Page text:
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Will minnows work

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Im still trying to get some bugs worked out before I begin construction.I have not been able to establish what minnows eat. If I was to use minnows I could leave my tank outside and have more room in my greenhouse for plants. Im not interested in breeding mosquitoes but will consider doing so if it is finically fesible Any commits appericated.

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when I first started my first system, I used minnows. They will work, they just wont produce much nutrients. They will eat goldfish flake just fine. Feeder gold fish are probably cheaper and they will grow and provide a little more nutrient load. They have the same temperature tolerance.

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Thanks for the reply. But I must not understand something. I can build a tank as big as I want assuming minnows would require more space so I would have more fish. Most people are limited to size of tank.Will this make a difference or is the nuteriants just not avilable from minnows? And in turn do you still have to circulate the water at the same rate as for other fish? Thanks again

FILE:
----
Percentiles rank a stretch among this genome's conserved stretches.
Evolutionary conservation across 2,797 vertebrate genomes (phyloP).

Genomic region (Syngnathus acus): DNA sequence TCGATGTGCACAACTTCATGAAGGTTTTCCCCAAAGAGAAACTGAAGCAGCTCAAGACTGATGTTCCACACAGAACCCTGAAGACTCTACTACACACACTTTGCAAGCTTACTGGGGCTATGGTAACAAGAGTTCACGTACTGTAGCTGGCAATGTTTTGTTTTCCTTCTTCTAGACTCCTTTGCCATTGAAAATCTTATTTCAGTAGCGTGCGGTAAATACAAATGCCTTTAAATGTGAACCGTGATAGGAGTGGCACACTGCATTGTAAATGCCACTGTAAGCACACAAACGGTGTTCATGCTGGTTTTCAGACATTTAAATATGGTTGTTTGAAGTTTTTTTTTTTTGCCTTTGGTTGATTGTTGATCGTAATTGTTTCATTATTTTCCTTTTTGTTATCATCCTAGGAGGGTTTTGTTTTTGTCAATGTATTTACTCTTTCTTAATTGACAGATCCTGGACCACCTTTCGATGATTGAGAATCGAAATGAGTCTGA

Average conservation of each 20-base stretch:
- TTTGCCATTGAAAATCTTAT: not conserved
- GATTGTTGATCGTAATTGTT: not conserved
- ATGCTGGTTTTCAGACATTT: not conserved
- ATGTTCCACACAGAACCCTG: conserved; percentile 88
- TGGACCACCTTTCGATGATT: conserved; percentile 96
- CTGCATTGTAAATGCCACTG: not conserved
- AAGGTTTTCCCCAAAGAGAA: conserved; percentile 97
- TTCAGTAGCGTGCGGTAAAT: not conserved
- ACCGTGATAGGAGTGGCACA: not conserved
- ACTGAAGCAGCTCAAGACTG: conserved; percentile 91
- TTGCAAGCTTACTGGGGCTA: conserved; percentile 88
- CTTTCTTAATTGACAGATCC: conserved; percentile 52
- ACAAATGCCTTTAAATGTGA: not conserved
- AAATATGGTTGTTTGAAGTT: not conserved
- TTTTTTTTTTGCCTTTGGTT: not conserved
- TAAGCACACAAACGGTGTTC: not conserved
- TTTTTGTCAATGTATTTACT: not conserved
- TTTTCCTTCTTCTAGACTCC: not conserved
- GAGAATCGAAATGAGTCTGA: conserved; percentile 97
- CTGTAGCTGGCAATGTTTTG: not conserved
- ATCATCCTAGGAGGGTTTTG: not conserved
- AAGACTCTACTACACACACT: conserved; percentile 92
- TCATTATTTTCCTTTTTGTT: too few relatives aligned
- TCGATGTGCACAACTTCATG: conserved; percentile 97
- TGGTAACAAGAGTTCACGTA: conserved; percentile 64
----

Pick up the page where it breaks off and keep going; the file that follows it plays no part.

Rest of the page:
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Starter,

When you say minnows, I assume you are talking about either fatheads or golden shiners. Those are the usual ones you get from bait shops here in the states. You can get rosy reds (pinkish colored fatheads) at pet stores. They sell them as feeder fish. At any rate, you'll get the nutrients you need, provided you stock them in the correct density (of which I can't advise on, because I'm not entirely sure what it'd be with minnows). Any kind of fish will provide the nutrients you need for plant growth. It's just the fish density (pounds per gallon) and feeding rate (amount you feed per day) that determines the amount of nutrients that ultimately are provided for plant growth. Frankly, the feeding rate has far more to do with it than anything else since it is the external input that provides nutrients to the system as a whole. Food should be looked at like fertilizer. You could throw some fish food in a tank that is fish free and still grow plants. The only difference would be that it'd be called a hydroponic system.

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Thanks You answered that question. Now I need to know what to feed minnows. I learned this evening that I will need a chiller in the summer and I need to check out the cost of this as well as operating cost. There seems to be a need here locally and I thought this would be easier than trying to market other fish. I do not intend to make fish an income I just want to offset or eliminate my feed cost. any commints are appericated. The more I learn the dumber I get.

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Hi Starter,